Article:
Drug abuse is an illness characterized by the urge to obtain and consume a given substance independently of the negative consequences.  There are biological, social and psychological factors that predispose an individual to abuse drugs. Adolescents are most vulnerable because their brain has not fully matured yet and there are strong social and psychological pressures. Thus, prevention is most effective at this age.  Most abused drugs target the brain's mesocorticolimbic system.  Dopamine and glutamate play a major role in this circuit that normally mediates motivated behaviors.  It is thought that abused substances modify this circuit using mechanisms similar to normal learning resulting in dysfunctional learning.  Such changes are very long lasting and can be evoked by events reminiscent of the drug abuse, in the absence of the drug.  A multidisciplinary approach is needed because drug abuse has biological, social and psychological components.  Cognitive and behavioral therapies are often paired with pharmacological agents that address specific drug withdrawal and abstinence symptoms.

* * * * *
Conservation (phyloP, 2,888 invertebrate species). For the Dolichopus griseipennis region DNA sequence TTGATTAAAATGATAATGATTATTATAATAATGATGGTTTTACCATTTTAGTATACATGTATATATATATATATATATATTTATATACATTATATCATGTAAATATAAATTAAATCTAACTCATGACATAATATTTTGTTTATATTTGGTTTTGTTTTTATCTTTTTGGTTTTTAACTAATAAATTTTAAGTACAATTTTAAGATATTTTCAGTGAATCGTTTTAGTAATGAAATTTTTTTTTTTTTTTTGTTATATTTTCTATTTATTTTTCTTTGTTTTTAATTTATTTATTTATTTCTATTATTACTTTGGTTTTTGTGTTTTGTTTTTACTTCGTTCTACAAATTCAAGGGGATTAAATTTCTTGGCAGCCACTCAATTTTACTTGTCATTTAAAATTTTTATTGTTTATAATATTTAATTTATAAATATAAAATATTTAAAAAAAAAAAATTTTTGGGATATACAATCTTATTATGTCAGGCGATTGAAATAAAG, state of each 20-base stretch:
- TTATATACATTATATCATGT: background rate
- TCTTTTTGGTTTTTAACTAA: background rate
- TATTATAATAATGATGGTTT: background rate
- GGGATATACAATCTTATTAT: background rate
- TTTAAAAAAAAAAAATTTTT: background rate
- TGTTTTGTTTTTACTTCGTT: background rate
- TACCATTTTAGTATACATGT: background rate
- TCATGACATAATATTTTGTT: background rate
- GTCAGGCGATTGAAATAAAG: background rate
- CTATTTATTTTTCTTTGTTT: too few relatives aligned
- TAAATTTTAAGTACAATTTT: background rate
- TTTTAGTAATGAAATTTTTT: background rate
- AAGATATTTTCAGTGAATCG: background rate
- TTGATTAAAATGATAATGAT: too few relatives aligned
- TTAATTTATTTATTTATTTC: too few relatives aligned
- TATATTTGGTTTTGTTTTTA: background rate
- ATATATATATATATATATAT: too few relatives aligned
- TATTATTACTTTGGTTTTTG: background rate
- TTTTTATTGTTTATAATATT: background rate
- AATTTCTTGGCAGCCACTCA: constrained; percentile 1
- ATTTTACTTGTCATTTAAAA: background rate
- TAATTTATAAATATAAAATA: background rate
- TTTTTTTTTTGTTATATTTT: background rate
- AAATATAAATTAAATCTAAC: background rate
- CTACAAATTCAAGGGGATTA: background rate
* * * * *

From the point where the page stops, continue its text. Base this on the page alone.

Keywords: Addiction, mesocorticolimbic system, dopamine, therapeutic generalities